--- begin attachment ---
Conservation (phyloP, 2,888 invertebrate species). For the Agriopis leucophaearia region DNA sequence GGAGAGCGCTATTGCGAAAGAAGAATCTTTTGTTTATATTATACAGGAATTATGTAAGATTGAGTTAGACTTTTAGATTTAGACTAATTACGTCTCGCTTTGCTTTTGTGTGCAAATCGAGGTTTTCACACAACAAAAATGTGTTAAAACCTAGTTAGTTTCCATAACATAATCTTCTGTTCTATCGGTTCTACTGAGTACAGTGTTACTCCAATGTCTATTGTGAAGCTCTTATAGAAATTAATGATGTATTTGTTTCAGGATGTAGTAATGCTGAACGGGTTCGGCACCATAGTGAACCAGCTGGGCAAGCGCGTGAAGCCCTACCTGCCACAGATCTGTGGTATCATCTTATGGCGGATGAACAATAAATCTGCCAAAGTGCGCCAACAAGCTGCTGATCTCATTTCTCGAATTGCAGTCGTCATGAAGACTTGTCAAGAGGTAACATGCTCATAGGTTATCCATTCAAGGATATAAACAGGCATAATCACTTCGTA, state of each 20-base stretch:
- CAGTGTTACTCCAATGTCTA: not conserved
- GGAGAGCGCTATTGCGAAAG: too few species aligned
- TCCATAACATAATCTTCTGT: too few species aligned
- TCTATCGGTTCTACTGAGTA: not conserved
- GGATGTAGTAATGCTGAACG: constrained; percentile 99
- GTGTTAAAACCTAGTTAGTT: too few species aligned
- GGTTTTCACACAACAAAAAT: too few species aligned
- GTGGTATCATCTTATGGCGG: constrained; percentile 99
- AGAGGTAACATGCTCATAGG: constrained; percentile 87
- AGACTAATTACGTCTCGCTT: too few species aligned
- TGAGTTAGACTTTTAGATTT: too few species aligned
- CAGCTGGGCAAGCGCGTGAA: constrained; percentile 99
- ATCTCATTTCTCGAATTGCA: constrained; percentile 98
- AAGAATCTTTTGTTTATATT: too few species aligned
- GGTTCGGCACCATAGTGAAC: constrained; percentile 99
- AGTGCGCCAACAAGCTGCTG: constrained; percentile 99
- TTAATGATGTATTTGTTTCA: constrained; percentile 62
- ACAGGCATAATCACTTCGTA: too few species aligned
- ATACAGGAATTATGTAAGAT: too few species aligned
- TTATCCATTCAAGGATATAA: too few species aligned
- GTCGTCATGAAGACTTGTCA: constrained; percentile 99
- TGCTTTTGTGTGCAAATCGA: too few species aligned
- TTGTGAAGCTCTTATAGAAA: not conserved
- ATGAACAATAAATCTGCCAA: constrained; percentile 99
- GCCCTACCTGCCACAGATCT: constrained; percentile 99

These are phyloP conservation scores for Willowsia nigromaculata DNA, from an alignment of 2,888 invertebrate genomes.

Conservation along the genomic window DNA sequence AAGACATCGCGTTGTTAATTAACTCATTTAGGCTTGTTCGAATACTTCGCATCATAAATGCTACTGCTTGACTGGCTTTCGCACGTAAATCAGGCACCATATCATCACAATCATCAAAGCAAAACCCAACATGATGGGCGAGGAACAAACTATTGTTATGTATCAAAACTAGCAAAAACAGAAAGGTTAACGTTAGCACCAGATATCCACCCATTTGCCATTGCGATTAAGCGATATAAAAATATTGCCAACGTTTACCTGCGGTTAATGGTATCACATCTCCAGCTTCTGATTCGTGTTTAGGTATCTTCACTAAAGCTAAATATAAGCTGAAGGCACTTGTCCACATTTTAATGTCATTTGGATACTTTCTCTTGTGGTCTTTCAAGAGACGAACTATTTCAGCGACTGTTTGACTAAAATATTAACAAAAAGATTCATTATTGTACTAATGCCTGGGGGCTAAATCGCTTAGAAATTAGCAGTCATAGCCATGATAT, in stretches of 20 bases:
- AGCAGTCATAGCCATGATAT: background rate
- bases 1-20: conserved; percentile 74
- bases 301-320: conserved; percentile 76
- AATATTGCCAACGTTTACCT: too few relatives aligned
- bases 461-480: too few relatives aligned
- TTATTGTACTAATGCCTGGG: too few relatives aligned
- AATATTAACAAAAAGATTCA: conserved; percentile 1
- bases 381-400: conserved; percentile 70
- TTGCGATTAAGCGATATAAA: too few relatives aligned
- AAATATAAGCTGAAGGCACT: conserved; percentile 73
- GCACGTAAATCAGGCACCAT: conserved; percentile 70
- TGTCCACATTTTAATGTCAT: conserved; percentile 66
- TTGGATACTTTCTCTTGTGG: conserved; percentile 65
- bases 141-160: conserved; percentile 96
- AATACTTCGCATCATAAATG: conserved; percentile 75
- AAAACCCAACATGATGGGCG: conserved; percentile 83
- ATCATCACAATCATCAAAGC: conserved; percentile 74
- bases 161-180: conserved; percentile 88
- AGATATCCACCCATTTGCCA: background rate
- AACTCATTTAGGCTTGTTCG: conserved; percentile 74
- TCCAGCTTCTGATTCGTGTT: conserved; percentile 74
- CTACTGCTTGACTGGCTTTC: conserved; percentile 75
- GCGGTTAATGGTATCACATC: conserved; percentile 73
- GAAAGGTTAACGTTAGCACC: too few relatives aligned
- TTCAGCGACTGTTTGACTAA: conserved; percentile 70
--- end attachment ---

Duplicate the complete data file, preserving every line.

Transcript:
Conservation (phyloP, 2,888 invertebrate species). For the Agriopis leucophaearia region DNA sequence GGAGAGCGCTATTGCGAAAGAAGAATCTTTTGTTTATATTATACAGGAATTATGTAAGATTGAGTTAGACTTTTAGATTTAGACTAATTACGTCTCGCTTTGCTTTTGTGTGCAAATCGAGGTTTTCACACAACAAAAATGTGTTAAAACCTAGTTAGTTTCCATAACATAATCTTCTGTTCTATCGGTTCTACTGAGTACAGTGTTACTCCAATGTCTATTGTGAAGCTCTTATAGAAATTAATGATGTATTTGTTTCAGGATGTAGTAATGCTGAACGGGTTCGGCACCATAGTGAACCAGCTGGGCAAGCGCGTGAAGCCCTACCTGCCACAGATCTGTGGTATCATCTTATGGCGGATGAACAATAAATCTGCCAAAGTGCGCCAACAAGCTGCTGATCTCATTTCTCGAATTGCAGTCGTCATGAAGACTTGTCAAGAGGTAACATGCTCATAGGTTATCCATTCAAGGATATAAACAGGCATAATCACTTCGTA, state of each 20-base stretch:
- CAGTGTTACTCCAATGTCTA: not conserved
- GGAGAGCGCTATTGCGAAAG: too few species aligned
- TCCATAACATAATCTTCTGT: too few species aligned
- TCTATCGGTTCTACTGAGTA: not conserved
- GGATGTAGTAATGCTGAACG: constrained; percentile 99
- GTGTTAAAACCTAGTTAGTT: too few species aligned
- GGTTTTCACACAACAAAAAT: too few species aligned
- GTGGTATCATCTTATGGCGG: constrained; percentile 99
- AGAGGTAACATGCTCATAGG: constrained; percentile 87
- AGACTAATTACGTCTCGCTT: too few species aligned
- TGAGTTAGACTTTTAGATTT: too few species aligned
- CAGCTGGGCAAGCGCGTGAA: constrained; percentile 99
- ATCTCATTTCTCGAATTGCA: constrained; percentile 98
- AAGAATCTTTTGTTTATATT: too few species aligned
- GGTTCGGCACCATAGTGAAC: constrained; percentile 99
- AGTGCGCCAACAAGCTGCTG: constrained; percentile 99
- TTAATGATGTATTTGTTTCA: constrained; percentile 62
- ACAGGCATAATCACTTCGTA: too few species aligned
- ATACAGGAATTATGTAAGAT: too few species aligned
- TTATCCATTCAAGGATATAA: too few species aligned
- GTCGTCATGAAGACTTGTCA: constrained; percentile 99
- TGCTTTTGTGTGCAAATCGA: too few species aligned
- TTGTGAAGCTCTTATAGAAA: not conserved
- ATGAACAATAAATCTGCCAA: constrained; percentile 99
- GCCCTACCTGCCACAGATCT: constrained; percentile 99

These are phyloP conservation scores for Willowsia nigromaculata DNA, from an alignment of 2,888 invertebrate genomes.

Conservation along the genomic window DNA sequence AAGACATCGCGTTGTTAATTAACTCATTTAGGCTTGTTCGAATACTTCGCATCATAAATGCTACTGCTTGACTGGCTTTCGCACGTAAATCAGGCACCATATCATCACAATCATCAAAGCAAAACCCAACATGATGGGCGAGGAACAAACTATTGTTATGTATCAAAACTAGCAAAAACAGAAAGGTTAACGTTAGCACCAGATATCCACCCATTTGCCATTGCGATTAAGCGATATAAAAATATTGCCAACGTTTACCTGCGGTTAATGGTATCACATCTCCAGCTTCTGATTCGTGTTTAGGTATCTTCACTAAAGCTAAATATAAGCTGAAGGCACTTGTCCACATTTTAATGTCATTTGGATACTTTCTCTTGTGGTCTTTCAAGAGACGAACTATTTCAGCGACTGTTTGACTAAAATATTAACAAAAAGATTCATTATTGTACTAATGCCTGGGGGCTAAATCGCTTAGAAATTAGCAGTCATAGCCATGATAT, in stretches of 20 bases:
- AGCAGTCATAGCCATGATAT: background rate
- bases 1-20: conserved; percentile 74
- bases 301-320: conserved; percentile 76
- AATATTGCCAACGTTTACCT: too few relatives aligned
- bases 461-480: too few relatives aligned
- TTATTGTACTAATGCCTGGG: too few relatives aligned
- AATATTAACAAAAAGATTCA: conserved; percentile 1
- bases 381-400: conserved; percentile 70
- TTGCGATTAAGCGATATAAA: too few relatives aligned
- AAATATAAGCTGAAGGCACT: conserved; percentile 73
- GCACGTAAATCAGGCACCAT: conserved; percentile 70
- TGTCCACATTTTAATGTCAT: conserved; percentile 66
- TTGGATACTTTCTCTTGTGG: conserved; percentile 65
- bases 141-160: conserved; percentile 96
- AATACTTCGCATCATAAATG: conserved; percentile 75
- AAAACCCAACATGATGGGCG: conserved; percentile 83
- ATCATCACAATCATCAAAGC: conserved; percentile 74
- bases 161-180: conserved; percentile 88
- AGATATCCACCCATTTGCCA: background rate
- AACTCATTTAGGCTTGTTCG: conserved; percentile 74
- TCCAGCTTCTGATTCGTGTT: conserved; percentile 74
- CTACTGCTTGACTGGCTTTC: conserved; percentile 75
- GCGGTTAATGGTATCACATC: conserved; percentile 73
- GAAAGGTTAACGTTAGCACC: too few relatives aligned
- TTCAGCGACTGTTTGACTAA: conserved; percentile 70